Like other African-American performers, Ms. Shane found acceptance in Canada. And Toronto’s nascent gay community embraced the cross-dressing performer, who favoured shimmering sequin pantsuits, full makeup, false eyelashes and a fabulous bouffant. In the live version of “Any Other Way,” Ms. Shane, in one of her spoken ad libs, expressed a coded sentiment to that community: “I hear them whisper. They say, there Jackie goes with a broken heart … but they’re wrong, darlin’. I’m having a good time, me and my chicken.” “Chicken,” writes Steven Maynard in his essay on Ms. Shane in Any Other Way: How Toronto Got Queer, “was gay slang for young men.” Mr. Maynard adds that gay gossip columnists in Toronto tattle sheets like Hush kept close tabs on Ms. Shane during her early days in the city.

The winking double entendres of Ms. Shane’s onstage patter is evident all over Jackie Shane Live, the 1967 album recorded at the Saphire Tavern. The liner notes open with the warning “This album is not meant for squares.” It goes on to tease: “What are Jackie’s likes and dislikes? Well, you know Jackie likes ‘chicken.’ Even where food is concerned, Jackie likes chicken. The only problem is, when Jackie suggests ‘let’s go out and get some chicken after the show,’ you can’t be too sure what he has in mind.”

Toronto music archivist Jan Haust reissued the album on his Other People’s Music label in 2015. The Numero Group, a Chicago-based archival record label, then packaged the live session with studio recordings for the Grammy-nominated two-disc compilation Any Other Way, which came out last year.

Ms. Shane’s striking talent and playful sauciness appealed to everyone. Local singer Shirley Matthews, of “Big Town Boy” fame, performed a cover of Any Other Way at the Bluenote, prompting one Toronto newspaper columnist to quip: “Female impersonator Jackie Shane now has a female impersonating him.” “Any Other Way” has since been recorded by Canadian artists like Lori Yates and Danny Marks.

Brian Massey who, together with Tom Graham and the Regents band, backed up Ms. Shane during the summer of ’63, recalls how Ms. Shane was a notorious flirt. “Jackie was staying at the Westover Hotel (now Filmores) and there was a fire,” Mr. Massey says. “The Flash tabloid ran a story about the fire, how they evacuated the hotel and that Jackie had to stand out on the street in babydoll pajamas. I asked if he really wore babydolls and Jackie replied, ‘You’ll have to come up to my room and see for yourself, my little snapdragon.’”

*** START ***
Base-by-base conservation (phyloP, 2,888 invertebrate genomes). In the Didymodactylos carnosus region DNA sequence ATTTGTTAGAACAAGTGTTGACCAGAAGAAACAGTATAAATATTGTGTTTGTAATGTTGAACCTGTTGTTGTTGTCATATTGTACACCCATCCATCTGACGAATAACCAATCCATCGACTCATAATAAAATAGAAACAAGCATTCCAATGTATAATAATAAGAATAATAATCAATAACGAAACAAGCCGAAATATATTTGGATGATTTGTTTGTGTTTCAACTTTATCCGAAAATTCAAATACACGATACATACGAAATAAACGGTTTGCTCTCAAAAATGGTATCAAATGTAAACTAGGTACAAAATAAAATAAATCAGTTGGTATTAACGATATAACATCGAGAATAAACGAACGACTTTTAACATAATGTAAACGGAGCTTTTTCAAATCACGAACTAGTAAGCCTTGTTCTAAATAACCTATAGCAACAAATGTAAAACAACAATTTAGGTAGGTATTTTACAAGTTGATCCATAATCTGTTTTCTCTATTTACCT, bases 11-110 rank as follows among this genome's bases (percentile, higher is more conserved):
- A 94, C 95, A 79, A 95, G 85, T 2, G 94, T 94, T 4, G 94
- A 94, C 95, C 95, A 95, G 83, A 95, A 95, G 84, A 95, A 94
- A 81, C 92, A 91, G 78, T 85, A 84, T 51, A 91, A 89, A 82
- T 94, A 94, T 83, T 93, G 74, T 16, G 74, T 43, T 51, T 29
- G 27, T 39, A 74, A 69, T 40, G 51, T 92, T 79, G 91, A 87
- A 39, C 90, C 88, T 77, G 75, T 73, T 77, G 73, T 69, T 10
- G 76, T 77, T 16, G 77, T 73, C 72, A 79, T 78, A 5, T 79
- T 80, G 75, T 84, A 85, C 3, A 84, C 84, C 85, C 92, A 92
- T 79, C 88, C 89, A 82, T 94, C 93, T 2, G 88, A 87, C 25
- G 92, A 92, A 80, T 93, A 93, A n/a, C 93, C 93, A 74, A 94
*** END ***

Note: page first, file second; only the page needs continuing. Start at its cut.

Many of Ms. Shane’s songs seemed autobiographical, whether they were originals or covers. “Sticks and stones may break my bones,” Ms. Shane sings on Titus Turner’s “Sticks and Stones, "but now talk don’t bother me,” which echoes the slings and arrows she had to deflect from homophobic hecklers. Her 1967 cover of “Stand Up Straight and Tall” perfectly expresses her defiant self-pride and the two sides of her final single in 1969, “New Way of Lovin’” and “Cruel Cruel World,” both written by Ms. Shane, are clearly personal and heartfelt.

After performing one final Toronto date in 1971 with Mr. Motley at the Concord Tavern, near Ossington Avenue

and Bloor Street, Ms. Shane dropped out entirely. She had had enough of showbiz and its demands and returned to the United States to care for her aging mother, refusing all contact with those interested in her past. The only exception was Mr. Kennedy, the saxophonist, with whom she had regular phone calls.

Ms. Shane’s story was introduced to a new generation in 2010 by the CBC radio documentary I Got Mine: The Story of Jackie Shane. Elaine Banks, the writer-narrator behind that documentary, finally got to speak with Ms. Shane by phone last month. During the interview, which was broadcast on the CBC Radio show q on Feb. 8, Ms. Shane expressed acceptance of her late-in-life recognition. “I thought I was well hidden, and I wasn’t!” she told Ms. Banks. “You found me and things just started to happen. I wasn’t comfortable with it [at first] but I can adjust and that’s what I’ve done.” Ms. Shane added that she always felt comfortable in Canada: “One cannot choose where one is born,” she told Ms. Banks, “but you can choose your home. I chose Toronto. I love Toronto. I love Canadian people. I consider myself a part of them. The Canadian people have been so good to me.”

Even with all the attention, Ms. Shane remained reclusive to the end – shunning all face-to-face encounters. Mr. Haust says: “Jackie battled so hard for so many years to remain a mystery and she mostly succeeded – that’s quite a veil.” Ultimately, Jackie Shane left the world with an indelible image of a vivacious performer and the thrilling sound of a soul singer with a voice that just wouldn’t quit.

Originally published in The Globe and Mail, March 2, 2019